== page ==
Foreclosed US Property Inventory Shrinking

Analysts at CoreLogic claim the inventory of properties in foreclosure in the U.S. is shrinking and that there were fewer foreclosures in 2011 than in the previous year. …

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Analysts at CoreLogic claim the inventory of properties in foreclosure in the U.S. is shrinking and that there were fewer foreclosures in 2011 than in the previous year. There were 270,000 fewer foreclosures last year than there were in 2010 and there were 8.4% fewer homes in the foreclosure inventory than the previous year, while the number of people with property being moved into the inventory improved by 7.3%. Experts say this is the first time in the year sales of bank-owned homes has outpaced the rate of completed foreclosures, which is further helping to shrink the inventory. Some of the states with the highest foreclosure rates include Florida, Nevada and New Jersey. For more on this continue reading the following article from Property Wire.

There were fewer property foreclosures in the United States in 2011 than in the previous year, according to the latest figures from CoreLogic, a leading provider of information and analytics.

Completed foreclosures for all of 2011 totalled 830,000 compared with 1.1 million in 2010. In December 2011 there was a month on month decrease in completed foreclosures to 55,000 from 57,000 in November 2011.
 
The December 2011 completed foreclosures figure was also down from one year ago when it stood at 67,000. From the start of the financial crisis in September 2008, there have been approximately 3.2 million completed foreclosures.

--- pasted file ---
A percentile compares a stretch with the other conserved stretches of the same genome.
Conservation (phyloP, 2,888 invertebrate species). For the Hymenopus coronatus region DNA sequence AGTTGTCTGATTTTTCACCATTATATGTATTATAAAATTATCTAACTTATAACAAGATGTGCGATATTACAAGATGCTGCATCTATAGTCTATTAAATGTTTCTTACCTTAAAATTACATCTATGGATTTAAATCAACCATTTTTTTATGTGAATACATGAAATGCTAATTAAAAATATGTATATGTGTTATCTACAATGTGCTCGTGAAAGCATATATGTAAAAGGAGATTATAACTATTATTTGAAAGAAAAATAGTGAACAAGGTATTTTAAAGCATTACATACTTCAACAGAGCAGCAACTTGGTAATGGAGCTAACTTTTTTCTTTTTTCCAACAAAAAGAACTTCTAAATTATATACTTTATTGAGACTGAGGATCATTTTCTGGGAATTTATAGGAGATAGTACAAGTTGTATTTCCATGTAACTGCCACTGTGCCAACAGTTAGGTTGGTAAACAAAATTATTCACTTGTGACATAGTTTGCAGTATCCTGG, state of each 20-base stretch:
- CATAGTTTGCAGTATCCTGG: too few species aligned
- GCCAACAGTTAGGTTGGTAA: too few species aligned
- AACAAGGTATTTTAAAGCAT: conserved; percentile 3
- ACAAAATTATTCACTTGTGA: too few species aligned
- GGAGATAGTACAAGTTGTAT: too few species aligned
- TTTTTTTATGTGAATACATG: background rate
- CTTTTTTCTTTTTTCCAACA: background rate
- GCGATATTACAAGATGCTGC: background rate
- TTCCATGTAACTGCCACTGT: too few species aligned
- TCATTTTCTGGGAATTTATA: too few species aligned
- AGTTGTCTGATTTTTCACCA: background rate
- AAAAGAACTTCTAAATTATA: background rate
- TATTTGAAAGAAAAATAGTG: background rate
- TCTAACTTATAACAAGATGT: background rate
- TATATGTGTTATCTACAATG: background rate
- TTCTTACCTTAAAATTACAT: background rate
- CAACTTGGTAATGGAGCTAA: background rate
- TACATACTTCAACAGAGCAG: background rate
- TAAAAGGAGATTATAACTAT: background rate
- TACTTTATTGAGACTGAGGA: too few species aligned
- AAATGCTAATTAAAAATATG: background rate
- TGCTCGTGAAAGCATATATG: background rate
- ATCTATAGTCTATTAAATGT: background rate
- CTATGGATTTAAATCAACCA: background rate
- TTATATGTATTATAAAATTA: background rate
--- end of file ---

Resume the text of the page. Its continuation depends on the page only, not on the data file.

The new data from CoreLogic also shows that nationally 1.4 million homes, or 3.4% of all homes with a mortgage, were in the foreclosure inventory as of December 2011.
 
The foreclosure inventory is the stock of homes in the foreclosure process. A property moves into the foreclosure inventory when the mortgage servicer places the property into the foreclosure process after serious delinquency is reached and remains there until the foreclosure is completed.

The foreclosure inventory is measured only against homes with an outstanding mortgage, rather than against all homes. Nationwide, roughly one third of home owners own their homes outright.
 
Nationally, the number of loans in the foreclosure inventory decreased 8.4% in December 2011 compared to December 2010, a decline of 130,000 properties nationwide. The number of loans in the foreclosure inventory decreased by 5.3% in November 2011 compared to November 2010 as well.
 
The share of borrowers nationally that were 90 days or more delinquent on their mortgage payments, classified as seriously delinquent, improved to 7.3% in December 2011 compared to 7.8% in December 2010.
 
According to CoreLogic, servicers nationwide stepped up the rate at which they were able to process distressed assets, the distressed clearing ratio, in December 2011. The distressed clearing ratio is calculated by dividing the number of REO sales by completed foreclosures. The higher the ratio, the faster the REO inventory is clearing. The distressed clearing ratio was 1.03, up from 0.94 in November 2011.
 
‘The inventory of foreclosed properties has begun to shrink, and the pace at which properties are entering foreclosure is slowing. While foreclosure filings are being curtailed by a variety of judicial and regulatory constraints, mortgage servicers are completing REO sales faster than they are completing foreclosures,’ said Mark Fleming, chief economist with CoreLogic.

‘This is the first time in a year that REO sales have outpaced completed foreclosures, and part of the reason for the decrease in the foreclosure inventory,’ he added.

The five states with the highest foreclosure inventory were Florida with 11.9%, New Jersey with 6.4%, Illinois with 5.4%, Nevada with 5.3% and New York with 4.6%.

The five states with the lowest foreclosure inventory were Wyoming with 0.7%, Alaska and North Dakota both with 0.8%, Nebraska with 1% and Washington with 1.3%.

This article was republished with permission from Property Wire.

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